Government backs Beyond Words’ project helping people with learning disabilities into work

Beyond Words’ new two year project to support people with learning disabilities and autism to find work has been launched today, 13 December, by Damian Green, Secretary of State for Work and Pensions.

The project, backed by £280,000 of DWP investment, will include four new picture books to promote group discussions on finding and keeping a job. Beyond Words is a Social Enterprise which already produces unique books, services and training for people who find pictures easier to understand than words.

The project builds on the success of book groups for people with learning disabilities and autism and will be the start of a new focus on four stages of employment including leaving school or college, exploring work, finding and staying in a job.

Beyond Words books are discussed in book club groups which have been established in many local libraries. City Lit’s Learning Centre in Covent Garden will be starting two new book clubs in 2017 and will be among the first to use the new resources.

At a launch event at City Lit, the Work and Pensions Secretary met people who will benefit from the project.

Secretary of State for Work and Pensions, Damian Green, said: “A disability should not dictate the path a person is able to take in life. What should count is a person’s talent and their determination to succeed. Beyond Words book clubs help people with a learning disability to break down the barriers they face. It’s a brilliant project that offers people with learning disabilities the support they need. I look forward to working with them."

People with a learning disability are more excluded from the workplace than any other group of disabled people. More than 65% of people with a learning disability and autism would like a paid job yet only 7% have one and in many cases this is part time work.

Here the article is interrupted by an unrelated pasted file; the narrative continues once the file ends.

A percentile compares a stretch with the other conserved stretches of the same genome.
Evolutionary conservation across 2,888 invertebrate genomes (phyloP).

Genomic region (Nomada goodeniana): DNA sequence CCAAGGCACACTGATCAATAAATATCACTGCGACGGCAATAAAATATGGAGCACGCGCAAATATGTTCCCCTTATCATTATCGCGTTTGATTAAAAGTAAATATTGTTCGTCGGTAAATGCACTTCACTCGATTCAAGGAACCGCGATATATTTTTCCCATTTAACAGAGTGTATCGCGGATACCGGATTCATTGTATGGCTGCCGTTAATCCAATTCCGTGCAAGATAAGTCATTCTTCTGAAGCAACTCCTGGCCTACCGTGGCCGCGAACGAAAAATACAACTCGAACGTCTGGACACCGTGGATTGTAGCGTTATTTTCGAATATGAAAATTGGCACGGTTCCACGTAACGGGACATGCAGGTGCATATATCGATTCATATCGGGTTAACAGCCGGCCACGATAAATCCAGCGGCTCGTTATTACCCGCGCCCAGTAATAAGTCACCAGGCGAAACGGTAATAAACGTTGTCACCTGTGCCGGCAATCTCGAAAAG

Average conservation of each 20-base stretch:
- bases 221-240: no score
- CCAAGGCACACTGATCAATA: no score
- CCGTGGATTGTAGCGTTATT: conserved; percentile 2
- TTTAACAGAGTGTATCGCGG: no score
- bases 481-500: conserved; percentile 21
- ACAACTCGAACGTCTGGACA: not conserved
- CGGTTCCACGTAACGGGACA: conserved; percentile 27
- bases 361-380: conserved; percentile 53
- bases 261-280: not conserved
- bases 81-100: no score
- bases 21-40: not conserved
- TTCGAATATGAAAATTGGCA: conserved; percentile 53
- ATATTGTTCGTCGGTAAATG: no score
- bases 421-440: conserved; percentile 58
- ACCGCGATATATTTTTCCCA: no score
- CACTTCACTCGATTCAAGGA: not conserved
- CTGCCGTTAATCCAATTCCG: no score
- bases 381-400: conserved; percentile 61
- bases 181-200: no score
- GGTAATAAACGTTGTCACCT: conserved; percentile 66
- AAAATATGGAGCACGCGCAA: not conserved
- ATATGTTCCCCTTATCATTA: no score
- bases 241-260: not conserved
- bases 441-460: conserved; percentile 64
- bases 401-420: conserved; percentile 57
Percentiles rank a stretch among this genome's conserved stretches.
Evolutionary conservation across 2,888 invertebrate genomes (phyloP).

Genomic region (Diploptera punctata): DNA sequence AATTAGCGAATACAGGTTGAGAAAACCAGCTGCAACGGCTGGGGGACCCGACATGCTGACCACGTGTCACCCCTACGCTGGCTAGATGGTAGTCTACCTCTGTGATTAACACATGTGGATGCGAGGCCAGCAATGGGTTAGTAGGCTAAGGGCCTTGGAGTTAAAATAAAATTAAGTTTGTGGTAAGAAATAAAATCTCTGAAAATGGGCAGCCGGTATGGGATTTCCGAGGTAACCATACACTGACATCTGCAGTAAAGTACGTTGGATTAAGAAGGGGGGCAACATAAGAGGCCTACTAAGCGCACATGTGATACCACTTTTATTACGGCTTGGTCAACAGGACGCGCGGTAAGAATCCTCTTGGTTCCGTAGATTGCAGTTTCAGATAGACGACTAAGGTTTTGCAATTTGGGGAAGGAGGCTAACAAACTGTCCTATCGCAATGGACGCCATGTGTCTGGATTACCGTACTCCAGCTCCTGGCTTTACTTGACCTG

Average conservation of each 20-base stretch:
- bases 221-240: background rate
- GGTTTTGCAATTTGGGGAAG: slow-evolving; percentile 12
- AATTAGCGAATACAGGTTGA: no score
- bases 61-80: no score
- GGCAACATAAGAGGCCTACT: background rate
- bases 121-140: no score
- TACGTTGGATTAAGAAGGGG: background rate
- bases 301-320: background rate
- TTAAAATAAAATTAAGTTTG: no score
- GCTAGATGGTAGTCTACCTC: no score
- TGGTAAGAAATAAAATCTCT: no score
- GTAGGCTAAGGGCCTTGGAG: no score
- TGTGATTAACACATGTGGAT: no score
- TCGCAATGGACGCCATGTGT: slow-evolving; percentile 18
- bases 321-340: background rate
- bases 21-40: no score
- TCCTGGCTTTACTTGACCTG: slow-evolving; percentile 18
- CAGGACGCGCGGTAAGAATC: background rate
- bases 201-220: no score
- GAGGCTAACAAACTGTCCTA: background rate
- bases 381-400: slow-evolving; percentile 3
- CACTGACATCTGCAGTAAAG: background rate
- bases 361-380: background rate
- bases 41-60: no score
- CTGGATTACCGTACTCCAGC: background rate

Employment advisers will visit the Beyond Words’ book clubs to use the new books and help members explore volunteering and work. People with learning disabilities will be trained as a national network of peer supporters to work with the clubs.

Special schools and SEN units will also be offered the opportunity to use this model of communication and discussion to support their students as they move on to adult life, helping them achieve their aspirations.

Baroness Hollins, Founder and Chair of Beyond Words, who also spoke at the launch event, said: “The majority of disabled people want to work and hope that they can find work that interests them and recognises their skills. Beyond Words co-creates stories without words with people with learning disabilities that resonate with the reality of their own lives. They are stories that help people to understand the ways of the world, to share their own stories and aspirations and to tackle the barriers that prevent them from participating fully in community life.”

Groups of learning disability service providers, employment services and experts with learning disabilities will form an integral part of the project through Advisory groups on each book and on training.

Gary Butler, Self Advocate and Trainer with Beyond Words and St George’s, University of London, said: “Working makes me feel good, it gives me independence and helps pay the bills. These new books will be good to help other people achieve what I have”

Stephen Langley, a co-creator of one of the four new books, said: “It can make a difference to people, people that find it hard to read. People will be able to get hope that they can get a job. They can believe in themselves and get work." Speaking about the new books, he said "The story will show what people can do and that we all have more abilities than we realise and we just have to find out what they are.”

Dr Roger Banks, National Senior Psychiatry Lead, NHS England Learning Disability Programme, and one of the authors of the project, said: “The impact of being in employment and stable accommodation on health and wellbeing, social inclusion and health inequalities is well recognised in the general population. Increasingly this is being addressed for people with learning disabilities for whom having a job can be a significant factor in developing self-esteem, social networks and integration and consequently better physical and mental health.”

This seems to put the onus on people on the autistic spectrum or with other ‘disabilities’ who seek work. It’s not prospective employees, it’s the employers who need to be educated. This looks like the same old story - blame the disadvantaged for their disadvantage. Don’t like it.